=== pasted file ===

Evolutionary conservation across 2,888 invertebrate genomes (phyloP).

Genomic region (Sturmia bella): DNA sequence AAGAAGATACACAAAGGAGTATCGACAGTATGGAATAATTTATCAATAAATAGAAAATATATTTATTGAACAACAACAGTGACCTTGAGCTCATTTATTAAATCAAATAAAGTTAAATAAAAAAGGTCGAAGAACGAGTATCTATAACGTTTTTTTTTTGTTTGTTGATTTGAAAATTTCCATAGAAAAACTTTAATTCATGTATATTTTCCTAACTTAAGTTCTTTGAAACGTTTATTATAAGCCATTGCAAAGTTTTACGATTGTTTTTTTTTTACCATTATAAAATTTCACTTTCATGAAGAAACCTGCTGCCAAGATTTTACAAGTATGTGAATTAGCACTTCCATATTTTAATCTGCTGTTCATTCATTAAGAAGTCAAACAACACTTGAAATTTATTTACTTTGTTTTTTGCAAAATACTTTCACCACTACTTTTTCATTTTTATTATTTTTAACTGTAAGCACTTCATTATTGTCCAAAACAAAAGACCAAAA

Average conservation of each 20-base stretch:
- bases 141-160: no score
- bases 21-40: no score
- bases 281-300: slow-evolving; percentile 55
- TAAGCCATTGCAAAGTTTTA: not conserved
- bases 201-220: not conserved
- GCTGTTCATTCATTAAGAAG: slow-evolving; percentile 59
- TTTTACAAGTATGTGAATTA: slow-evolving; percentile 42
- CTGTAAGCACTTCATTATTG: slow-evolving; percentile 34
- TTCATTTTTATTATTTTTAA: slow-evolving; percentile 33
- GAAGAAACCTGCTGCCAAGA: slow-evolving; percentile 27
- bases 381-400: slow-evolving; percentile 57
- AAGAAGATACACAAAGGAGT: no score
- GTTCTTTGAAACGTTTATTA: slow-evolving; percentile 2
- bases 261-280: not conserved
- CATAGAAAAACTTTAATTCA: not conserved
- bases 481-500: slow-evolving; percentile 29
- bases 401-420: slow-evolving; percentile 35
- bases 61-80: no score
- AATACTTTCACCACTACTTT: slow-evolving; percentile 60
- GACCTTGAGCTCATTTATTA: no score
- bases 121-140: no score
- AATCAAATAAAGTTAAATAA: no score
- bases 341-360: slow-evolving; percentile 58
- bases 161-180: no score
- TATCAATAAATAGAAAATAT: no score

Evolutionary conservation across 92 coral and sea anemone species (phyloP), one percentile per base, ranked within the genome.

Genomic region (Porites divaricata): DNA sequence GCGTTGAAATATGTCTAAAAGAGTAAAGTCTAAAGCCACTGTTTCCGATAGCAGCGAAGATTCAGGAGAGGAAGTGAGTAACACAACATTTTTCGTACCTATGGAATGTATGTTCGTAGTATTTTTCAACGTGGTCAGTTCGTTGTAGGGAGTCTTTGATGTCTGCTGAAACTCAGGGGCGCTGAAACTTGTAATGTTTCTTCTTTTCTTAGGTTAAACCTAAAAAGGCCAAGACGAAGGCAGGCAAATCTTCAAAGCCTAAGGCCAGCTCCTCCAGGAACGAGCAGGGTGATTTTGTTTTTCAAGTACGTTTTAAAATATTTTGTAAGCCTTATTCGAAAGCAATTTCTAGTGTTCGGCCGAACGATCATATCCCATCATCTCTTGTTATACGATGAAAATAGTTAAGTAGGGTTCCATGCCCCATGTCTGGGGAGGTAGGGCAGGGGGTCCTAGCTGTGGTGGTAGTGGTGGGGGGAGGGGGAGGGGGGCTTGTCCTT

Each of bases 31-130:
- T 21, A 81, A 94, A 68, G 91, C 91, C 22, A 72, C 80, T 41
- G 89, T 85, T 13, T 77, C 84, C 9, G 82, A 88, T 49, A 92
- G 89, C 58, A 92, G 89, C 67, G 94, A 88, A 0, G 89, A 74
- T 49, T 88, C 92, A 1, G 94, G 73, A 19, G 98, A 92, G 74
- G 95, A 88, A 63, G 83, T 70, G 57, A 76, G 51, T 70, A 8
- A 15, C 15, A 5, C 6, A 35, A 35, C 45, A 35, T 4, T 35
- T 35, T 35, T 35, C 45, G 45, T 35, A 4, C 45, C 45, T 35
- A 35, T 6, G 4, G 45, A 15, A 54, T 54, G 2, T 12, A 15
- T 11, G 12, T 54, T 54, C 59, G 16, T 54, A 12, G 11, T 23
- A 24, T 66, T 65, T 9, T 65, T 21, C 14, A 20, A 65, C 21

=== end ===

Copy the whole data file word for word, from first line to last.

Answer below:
Evolutionary conservation across 2,888 invertebrate genomes (phyloP).

Genomic region (Sturmia bella): DNA sequence AAGAAGATACACAAAGGAGTATCGACAGTATGGAATAATTTATCAATAAATAGAAAATATATTTATTGAACAACAACAGTGACCTTGAGCTCATTTATTAAATCAAATAAAGTTAAATAAAAAAGGTCGAAGAACGAGTATCTATAACGTTTTTTTTTTGTTTGTTGATTTGAAAATTTCCATAGAAAAACTTTAATTCATGTATATTTTCCTAACTTAAGTTCTTTGAAACGTTTATTATAAGCCATTGCAAAGTTTTACGATTGTTTTTTTTTTACCATTATAAAATTTCACTTTCATGAAGAAACCTGCTGCCAAGATTTTACAAGTATGTGAATTAGCACTTCCATATTTTAATCTGCTGTTCATTCATTAAGAAGTCAAACAACACTTGAAATTTATTTACTTTGTTTTTTGCAAAATACTTTCACCACTACTTTTTCATTTTTATTATTTTTAACTGTAAGCACTTCATTATTGTCCAAAACAAAAGACCAAAA

Average conservation of each 20-base stretch:
- bases 141-160: no score
- bases 21-40: no score
- bases 281-300: slow-evolving; percentile 55
- TAAGCCATTGCAAAGTTTTA: not conserved
- bases 201-220: not conserved
- GCTGTTCATTCATTAAGAAG: slow-evolving; percentile 59
- TTTTACAAGTATGTGAATTA: slow-evolving; percentile 42
- CTGTAAGCACTTCATTATTG: slow-evolving; percentile 34
- TTCATTTTTATTATTTTTAA: slow-evolving; percentile 33
- GAAGAAACCTGCTGCCAAGA: slow-evolving; percentile 27
- bases 381-400: slow-evolving; percentile 57
- AAGAAGATACACAAAGGAGT: no score
- GTTCTTTGAAACGTTTATTA: slow-evolving; percentile 2
- bases 261-280: not conserved
- CATAGAAAAACTTTAATTCA: not conserved
- bases 481-500: slow-evolving; percentile 29
- bases 401-420: slow-evolving; percentile 35
- bases 61-80: no score
- AATACTTTCACCACTACTTT: slow-evolving; percentile 60
- GACCTTGAGCTCATTTATTA: no score
- bases 121-140: no score
- AATCAAATAAAGTTAAATAA: no score
- bases 341-360: slow-evolving; percentile 58
- bases 161-180: no score
- TATCAATAAATAGAAAATAT: no score

Evolutionary conservation across 92 coral and sea anemone species (phyloP), one percentile per base, ranked within the genome.

Genomic region (Porites divaricata): DNA sequence GCGTTGAAATATGTCTAAAAGAGTAAAGTCTAAAGCCACTGTTTCCGATAGCAGCGAAGATTCAGGAGAGGAAGTGAGTAACACAACATTTTTCGTACCTATGGAATGTATGTTCGTAGTATTTTTCAACGTGGTCAGTTCGTTGTAGGGAGTCTTTGATGTCTGCTGAAACTCAGGGGCGCTGAAACTTGTAATGTTTCTTCTTTTCTTAGGTTAAACCTAAAAAGGCCAAGACGAAGGCAGGCAAATCTTCAAAGCCTAAGGCCAGCTCCTCCAGGAACGAGCAGGGTGATTTTGTTTTTCAAGTACGTTTTAAAATATTTTGTAAGCCTTATTCGAAAGCAATTTCTAGTGTTCGGCCGAACGATCATATCCCATCATCTCTTGTTATACGATGAAAATAGTTAAGTAGGGTTCCATGCCCCATGTCTGGGGAGGTAGGGCAGGGGGTCCTAGCTGTGGTGGTAGTGGTGGGGGGAGGGGGAGGGGGGCTTGTCCTT

Each of bases 31-130:
- T 21, A 81, A 94, A 68, G 91, C 91, C 22, A 72, C 80, T 41
- G 89, T 85, T 13, T 77, C 84, C 9, G 82, A 88, T 49, A 92
- G 89, C 58, A 92, G 89, C 67, G 94, A 88, A 0, G 89, A 74
- T 49, T 88, C 92, A 1, G 94, G 73, A 19, G 98, A 92, G 74
- G 95, A 88, A 63, G 83, T 70, G 57, A 76, G 51, T 70, A 8
- A 15, C 15, A 5, C 6, A 35, A 35, C 45, A 35, T 4, T 35
- T 35, T 35, T 35, C 45, G 45, T 35, A 4, C 45, C 45, T 35
- A 35, T 6, G 4, G 45, A 15, A 54, T 54, G 2, T 12, A 15
- T 11, G 12, T 54, T 54, C 59, G 16, T 54, A 12, G 11, T 23
- A 24, T 66, T 65, T 9, T 65, T 21, C 14, A 20, A 65, C 21